How to Love Your JobFrederick J. Goodall
Bob started working at the company when he was 17-1/2 years old and has been a faithful employee for over 55 years. When I asked him how he managed to stay at the company for so long, he replied, “I love my job.”
His answer surprised me because most people I’ve met hate their jobs. By the age of 50, a person who has worked full-time since age 18 will have put in 56,000 hours of labor. Whether you’re welding pipe, doing taxes, or running a corporation, that’s a lot of time to devote to something you hate.
The advice I give to people who complain about their jobs is to quit and find a different job. Of course, they give me many excuses as to why they can’t quit they can’t afford it, they don’t know what else to do, they need more education. All of these are valid excuses, but they are still excuses. You have the power to change your circumstances. And if you really can’t change your circumstances, you can certainly change your attitude. Joy comes when you do your work with a sense of purpose.
“Every morning, I think about all the people I’m helping when I go to work,” said Bob. “It motivates to keep plugging away.”
After working with Bob for several years, I decided to make some changes in my life. I had reached the point in my career where I was miserable with my job. I felt unfulfilled, under-utilized, and a bit unmotivated. Solomon’s words in Ecclesiates, “I hated life because the work that was done under the sun was distressing to me, for all is vanity,” started to take root in my life.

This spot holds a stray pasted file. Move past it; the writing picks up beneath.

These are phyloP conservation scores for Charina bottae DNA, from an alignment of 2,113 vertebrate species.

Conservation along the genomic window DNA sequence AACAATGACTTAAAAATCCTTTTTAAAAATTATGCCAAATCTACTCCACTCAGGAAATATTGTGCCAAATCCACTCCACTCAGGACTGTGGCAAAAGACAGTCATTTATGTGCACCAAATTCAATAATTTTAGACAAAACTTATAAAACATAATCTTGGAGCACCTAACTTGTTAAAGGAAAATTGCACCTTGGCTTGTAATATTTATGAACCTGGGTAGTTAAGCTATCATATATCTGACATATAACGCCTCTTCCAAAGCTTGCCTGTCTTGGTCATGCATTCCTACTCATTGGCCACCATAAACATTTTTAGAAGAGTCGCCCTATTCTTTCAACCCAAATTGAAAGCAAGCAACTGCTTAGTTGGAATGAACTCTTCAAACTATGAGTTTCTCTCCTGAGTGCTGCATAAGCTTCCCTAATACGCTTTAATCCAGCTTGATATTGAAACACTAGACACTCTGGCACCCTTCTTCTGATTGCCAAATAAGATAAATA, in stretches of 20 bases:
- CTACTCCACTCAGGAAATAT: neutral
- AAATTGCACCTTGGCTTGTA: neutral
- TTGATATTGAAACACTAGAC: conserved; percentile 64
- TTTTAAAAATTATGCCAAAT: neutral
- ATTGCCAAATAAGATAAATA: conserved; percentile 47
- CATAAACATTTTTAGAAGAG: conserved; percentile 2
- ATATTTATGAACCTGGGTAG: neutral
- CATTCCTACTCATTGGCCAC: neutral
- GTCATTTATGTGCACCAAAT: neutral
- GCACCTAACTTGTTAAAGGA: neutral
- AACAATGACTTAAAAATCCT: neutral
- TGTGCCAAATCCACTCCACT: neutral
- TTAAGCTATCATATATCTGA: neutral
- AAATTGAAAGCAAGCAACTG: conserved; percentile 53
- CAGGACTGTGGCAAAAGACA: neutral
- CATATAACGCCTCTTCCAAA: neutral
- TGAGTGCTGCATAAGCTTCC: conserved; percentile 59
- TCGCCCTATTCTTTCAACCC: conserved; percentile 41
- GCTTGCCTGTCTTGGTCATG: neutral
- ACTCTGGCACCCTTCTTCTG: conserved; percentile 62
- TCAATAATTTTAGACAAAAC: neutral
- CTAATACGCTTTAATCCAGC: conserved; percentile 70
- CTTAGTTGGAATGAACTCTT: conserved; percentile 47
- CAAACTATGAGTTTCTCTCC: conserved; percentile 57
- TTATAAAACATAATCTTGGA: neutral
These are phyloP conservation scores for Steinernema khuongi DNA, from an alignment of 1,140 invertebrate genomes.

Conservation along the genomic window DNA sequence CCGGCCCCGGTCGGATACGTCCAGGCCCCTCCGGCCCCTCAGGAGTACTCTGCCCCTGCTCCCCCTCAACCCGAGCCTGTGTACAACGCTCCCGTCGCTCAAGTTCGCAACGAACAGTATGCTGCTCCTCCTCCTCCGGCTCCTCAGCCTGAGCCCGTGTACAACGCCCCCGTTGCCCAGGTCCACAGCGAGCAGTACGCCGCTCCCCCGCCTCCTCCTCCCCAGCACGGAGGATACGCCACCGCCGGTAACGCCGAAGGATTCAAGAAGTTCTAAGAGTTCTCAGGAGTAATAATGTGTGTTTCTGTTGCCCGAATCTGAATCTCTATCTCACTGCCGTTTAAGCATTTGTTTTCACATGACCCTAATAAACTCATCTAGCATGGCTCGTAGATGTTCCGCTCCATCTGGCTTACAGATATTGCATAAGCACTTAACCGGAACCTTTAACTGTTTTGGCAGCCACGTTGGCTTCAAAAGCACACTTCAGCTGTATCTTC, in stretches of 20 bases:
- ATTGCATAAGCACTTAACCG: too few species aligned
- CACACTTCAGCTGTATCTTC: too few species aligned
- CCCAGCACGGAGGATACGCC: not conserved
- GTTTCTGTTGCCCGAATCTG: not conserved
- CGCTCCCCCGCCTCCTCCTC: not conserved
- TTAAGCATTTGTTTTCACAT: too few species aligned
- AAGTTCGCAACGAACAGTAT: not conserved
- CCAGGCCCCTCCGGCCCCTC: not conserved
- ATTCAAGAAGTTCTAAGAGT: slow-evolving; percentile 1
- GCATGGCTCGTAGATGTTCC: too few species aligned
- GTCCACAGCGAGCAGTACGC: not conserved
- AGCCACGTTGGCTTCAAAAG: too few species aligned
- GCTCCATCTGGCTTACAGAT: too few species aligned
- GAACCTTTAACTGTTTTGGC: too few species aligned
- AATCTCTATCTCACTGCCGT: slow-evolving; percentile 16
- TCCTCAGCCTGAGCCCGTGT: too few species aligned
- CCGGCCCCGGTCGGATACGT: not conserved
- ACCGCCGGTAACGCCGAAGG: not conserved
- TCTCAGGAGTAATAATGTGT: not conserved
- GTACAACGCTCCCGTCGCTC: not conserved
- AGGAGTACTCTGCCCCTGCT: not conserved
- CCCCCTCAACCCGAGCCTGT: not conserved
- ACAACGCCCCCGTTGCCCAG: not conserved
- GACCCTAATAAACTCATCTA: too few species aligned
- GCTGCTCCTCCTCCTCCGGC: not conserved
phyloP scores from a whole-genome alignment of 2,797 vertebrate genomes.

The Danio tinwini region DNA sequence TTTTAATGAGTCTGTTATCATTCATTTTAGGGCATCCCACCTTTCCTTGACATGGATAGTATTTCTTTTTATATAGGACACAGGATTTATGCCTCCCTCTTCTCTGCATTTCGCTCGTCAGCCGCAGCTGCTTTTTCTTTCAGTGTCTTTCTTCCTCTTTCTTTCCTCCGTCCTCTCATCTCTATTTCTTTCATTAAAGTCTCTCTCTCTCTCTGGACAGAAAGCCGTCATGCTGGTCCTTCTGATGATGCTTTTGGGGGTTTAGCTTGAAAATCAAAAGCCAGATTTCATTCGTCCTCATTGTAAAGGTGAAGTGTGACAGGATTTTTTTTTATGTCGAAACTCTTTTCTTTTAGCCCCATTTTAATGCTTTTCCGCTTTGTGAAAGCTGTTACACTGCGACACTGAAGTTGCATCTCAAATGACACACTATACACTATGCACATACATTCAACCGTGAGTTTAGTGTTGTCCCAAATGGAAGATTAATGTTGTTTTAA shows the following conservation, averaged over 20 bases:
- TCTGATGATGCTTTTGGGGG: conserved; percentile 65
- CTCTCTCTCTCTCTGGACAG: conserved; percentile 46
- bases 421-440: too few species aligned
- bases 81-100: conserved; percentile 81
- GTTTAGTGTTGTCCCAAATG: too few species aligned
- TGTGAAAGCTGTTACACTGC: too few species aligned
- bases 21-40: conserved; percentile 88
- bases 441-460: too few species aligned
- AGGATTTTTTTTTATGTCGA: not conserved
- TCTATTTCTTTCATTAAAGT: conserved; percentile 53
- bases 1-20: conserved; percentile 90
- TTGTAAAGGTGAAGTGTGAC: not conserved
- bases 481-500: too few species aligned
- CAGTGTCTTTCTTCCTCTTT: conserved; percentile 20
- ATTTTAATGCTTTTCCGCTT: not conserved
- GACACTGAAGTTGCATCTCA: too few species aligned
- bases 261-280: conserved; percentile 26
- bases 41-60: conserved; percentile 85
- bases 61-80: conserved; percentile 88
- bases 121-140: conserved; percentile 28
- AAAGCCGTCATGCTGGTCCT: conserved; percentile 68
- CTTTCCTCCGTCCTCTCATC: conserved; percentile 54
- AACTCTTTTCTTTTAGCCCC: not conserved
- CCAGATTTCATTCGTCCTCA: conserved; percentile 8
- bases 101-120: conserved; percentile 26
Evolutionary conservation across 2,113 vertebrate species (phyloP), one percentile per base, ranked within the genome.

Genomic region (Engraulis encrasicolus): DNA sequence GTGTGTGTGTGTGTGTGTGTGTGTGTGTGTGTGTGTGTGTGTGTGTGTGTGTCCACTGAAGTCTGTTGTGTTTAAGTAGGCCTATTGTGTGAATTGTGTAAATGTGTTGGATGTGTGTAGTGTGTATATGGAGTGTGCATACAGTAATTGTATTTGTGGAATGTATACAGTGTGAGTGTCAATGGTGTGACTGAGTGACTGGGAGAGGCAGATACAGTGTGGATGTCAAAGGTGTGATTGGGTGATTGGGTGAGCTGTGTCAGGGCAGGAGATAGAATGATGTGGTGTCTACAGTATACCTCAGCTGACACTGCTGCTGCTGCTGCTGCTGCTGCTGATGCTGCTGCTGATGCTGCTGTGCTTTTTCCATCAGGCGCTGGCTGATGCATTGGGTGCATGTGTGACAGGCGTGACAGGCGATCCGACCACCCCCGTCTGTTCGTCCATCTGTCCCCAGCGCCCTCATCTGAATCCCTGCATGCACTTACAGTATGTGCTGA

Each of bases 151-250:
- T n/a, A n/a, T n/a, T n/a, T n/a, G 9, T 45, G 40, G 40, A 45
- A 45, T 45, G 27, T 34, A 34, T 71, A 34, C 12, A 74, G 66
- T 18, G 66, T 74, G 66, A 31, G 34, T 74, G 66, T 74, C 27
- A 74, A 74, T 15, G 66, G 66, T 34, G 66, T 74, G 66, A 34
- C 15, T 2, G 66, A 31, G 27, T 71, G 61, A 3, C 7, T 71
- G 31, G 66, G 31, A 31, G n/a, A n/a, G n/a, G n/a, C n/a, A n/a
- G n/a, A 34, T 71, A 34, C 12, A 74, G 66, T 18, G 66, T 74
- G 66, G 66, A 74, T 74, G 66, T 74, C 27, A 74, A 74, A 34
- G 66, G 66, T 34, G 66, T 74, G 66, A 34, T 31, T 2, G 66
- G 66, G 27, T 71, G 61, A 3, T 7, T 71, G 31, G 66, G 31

I felt like a hypocrite and decided to take my own advice and make some changes. I left the company and started a business. When I informed Bob of my decision to leave, he surprised and scheduled an appointment to meet with me.
“Your e-mail caught off guard,” he said. “Why have you decided to leave us?’
“It’s partly because of you,” I said.
He scratched his head and gave me a puzzled look. “What did I do?” He asked.
“You encouraged me to do what I love to do,” I said. “Your passion is infectious and I want to love my job as much as you love yours.”
Bob smiled and reached across my desk to shake my hand.
“Love your family and love your job,” he said. “Those two things will make you a rich man even if you don’t have a lot of money.” I shook his hand and thanked him for the advice.
I’ve chosen to make the most of my remaining working hours by doing what I love. I’ve discovered that work takes on greater value when you’re passionate about it even if you’ve done it for 55 years.
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